When will Virgin Australia resume long-haul international flights?

When will Virgin Australia resume long-haul international flights?

Virgin Australia is expected to remain a predominantly domestic airline, with the exception of short overseas trips such as New Zealand, Fiji and Bali, for at least several years – and no, these Boeing 777s are do not come back either.

Bath Capital abandoned Virgin’s long-haul Boeing 777 and Airbus A330 jets part of a broad “rescue, resize and restart” plan that has seen the airline focus almost exclusively – and, arguably, very successfully so far – on the domestic market.

And while Virgin still owns Boeing 777swho remained parked at parked at Wellcamp Airport in Toowoomba, 130km west of Virgin’s Brisbane base, an airline spokesman reiterated to Executive Traveler he has no near-term plans to resume long-haul flights, and certainly not with the fuel-guzzling 777s.

This includes the Boeing 777 which flew from Wellcamp to Brisbane this week, fueling speculation that it is the centerpiece of a future event at virginBrisbane hanger “to celebrate a new era of flight”, the airline teasing him as “one of the most exciting and unique aviation events of 2022.”

Executive Traveler includes this Boeing 777, which belongs to the American company UMF Bank, remains for sale and its 25 minute flight is a requirement to keep the jet salable.

Partner airlines fill the void

In an interim split pricing authorization on Virgin Australia and United Airlines as part of their new partnership launched on May 24the Australian Competition and Consumer Commission also noted that Virgin Australia “does not currently operate any long-haul international services and is unlikely to do so in the short to medium term, as it has no no access to the jumbo jets needed to start operating such services.

United Airlines is of course filling that gap, with flights from Sydney and Melbourne to Los Angeles and San Francisco, as well as Sydney to Houston, either underway or resuming.

The Star Alliance member replaces Delta Air Lines as Virgin’s US partner – Delta has since announced its own alliance with Regional Express – while Qatar Airways, Virgin’s new ally also waits behind the scenes.

“The ACCC’s preliminary view is that this proposed codeshare agreement with United Airlines is likely to result in a public benefit as it will assist Virgin Australia in restoring its international network,” the Commissioner noted. ACCC, Stephen Ridgeway, in granting interim approval.

“Currently, it appears Virgin Australia is unlikely to be able to operate its own short-term long-haul international services.”

“These arrangements are unlikely to reduce competition as there is no operational overlap on the routes between Virgin Australia and United Airlines and there are other airlines operating on the routes.”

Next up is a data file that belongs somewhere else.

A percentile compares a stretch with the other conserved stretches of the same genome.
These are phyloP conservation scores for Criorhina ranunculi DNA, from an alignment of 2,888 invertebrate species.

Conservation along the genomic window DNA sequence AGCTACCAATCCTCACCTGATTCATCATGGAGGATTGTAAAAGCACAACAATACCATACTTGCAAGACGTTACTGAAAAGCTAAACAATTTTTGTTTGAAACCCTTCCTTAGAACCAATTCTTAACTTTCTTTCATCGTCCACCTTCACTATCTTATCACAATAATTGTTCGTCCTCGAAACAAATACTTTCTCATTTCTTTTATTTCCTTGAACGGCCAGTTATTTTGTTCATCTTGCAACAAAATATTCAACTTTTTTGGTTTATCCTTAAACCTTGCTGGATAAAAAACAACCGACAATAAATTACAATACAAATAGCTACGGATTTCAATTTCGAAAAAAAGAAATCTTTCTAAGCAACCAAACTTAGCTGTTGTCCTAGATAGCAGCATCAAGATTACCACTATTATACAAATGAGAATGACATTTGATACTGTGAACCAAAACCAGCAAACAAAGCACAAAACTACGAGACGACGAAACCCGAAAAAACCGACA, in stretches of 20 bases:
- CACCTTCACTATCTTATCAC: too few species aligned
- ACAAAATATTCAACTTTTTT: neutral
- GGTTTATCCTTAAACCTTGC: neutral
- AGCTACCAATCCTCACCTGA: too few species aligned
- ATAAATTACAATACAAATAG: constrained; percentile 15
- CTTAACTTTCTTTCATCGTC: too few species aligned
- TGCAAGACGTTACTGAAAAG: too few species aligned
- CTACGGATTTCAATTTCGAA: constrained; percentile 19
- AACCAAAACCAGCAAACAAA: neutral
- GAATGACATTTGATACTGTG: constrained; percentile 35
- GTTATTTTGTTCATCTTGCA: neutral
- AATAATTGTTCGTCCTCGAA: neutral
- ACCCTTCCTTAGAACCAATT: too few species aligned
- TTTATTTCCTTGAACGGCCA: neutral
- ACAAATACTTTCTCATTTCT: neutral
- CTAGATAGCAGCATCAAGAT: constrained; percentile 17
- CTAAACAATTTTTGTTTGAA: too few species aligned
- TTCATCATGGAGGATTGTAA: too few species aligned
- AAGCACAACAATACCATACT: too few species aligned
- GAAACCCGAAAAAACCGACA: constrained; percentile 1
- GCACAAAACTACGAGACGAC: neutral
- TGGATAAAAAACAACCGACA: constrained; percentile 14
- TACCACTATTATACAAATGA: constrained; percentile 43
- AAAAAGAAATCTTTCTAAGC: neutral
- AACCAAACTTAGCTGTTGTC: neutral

A matter of whendo not if

Virgin has always insisted it will resume long-haul international flights when demand on its key routes returns, saying “long-haul international operations are an important part of Virgin Australia’s business” but would not resume until the global travel market has recovered – a process that is still in its infancy.

“We are really looking forward to restarting (long-haul international flights) with a main focus on Japan and the United States,” CEO Jayne Hrdlicka remarked in April 2021.

In September 2021 s The Virgin Australia spokesperson said Executive Traveler “We remain in discussion with aircraft manufacturers on a fleet strategy to support the reintroduction of widebody services when demand for long-haul international travel returns.”

However, the pact with United Airlines has fueled speculation that Virgin could to stay out of the game at long range; Virgin’s alliance with ANA could replicate the partnership model for flights to Japan.

Former Virgin Australia CEO Paul Scurrah, who helped bring the airline out of administration in 2020 before Hrdlicka took over the baton, had previously launched a “jumbo jet fleet review” with the aim of replacing the A330 and B777 with a single aircraft type – either the Airbus A350 or the Boeing 787 — citing “significant cost savings from next-generation aircraft.”

“We did a lot of pre-administrative work to replace these two types of aircraft with a more efficient, newer version of a jumbo jet,” Scurrah explained. at a press conference in August 2020.

“We are having discussions with aircraft manufacturers but there will also be leasing opportunities for us, and maybe we go directly to the final solution or maybe we have a temporary leasing solution” had- he then admitted.

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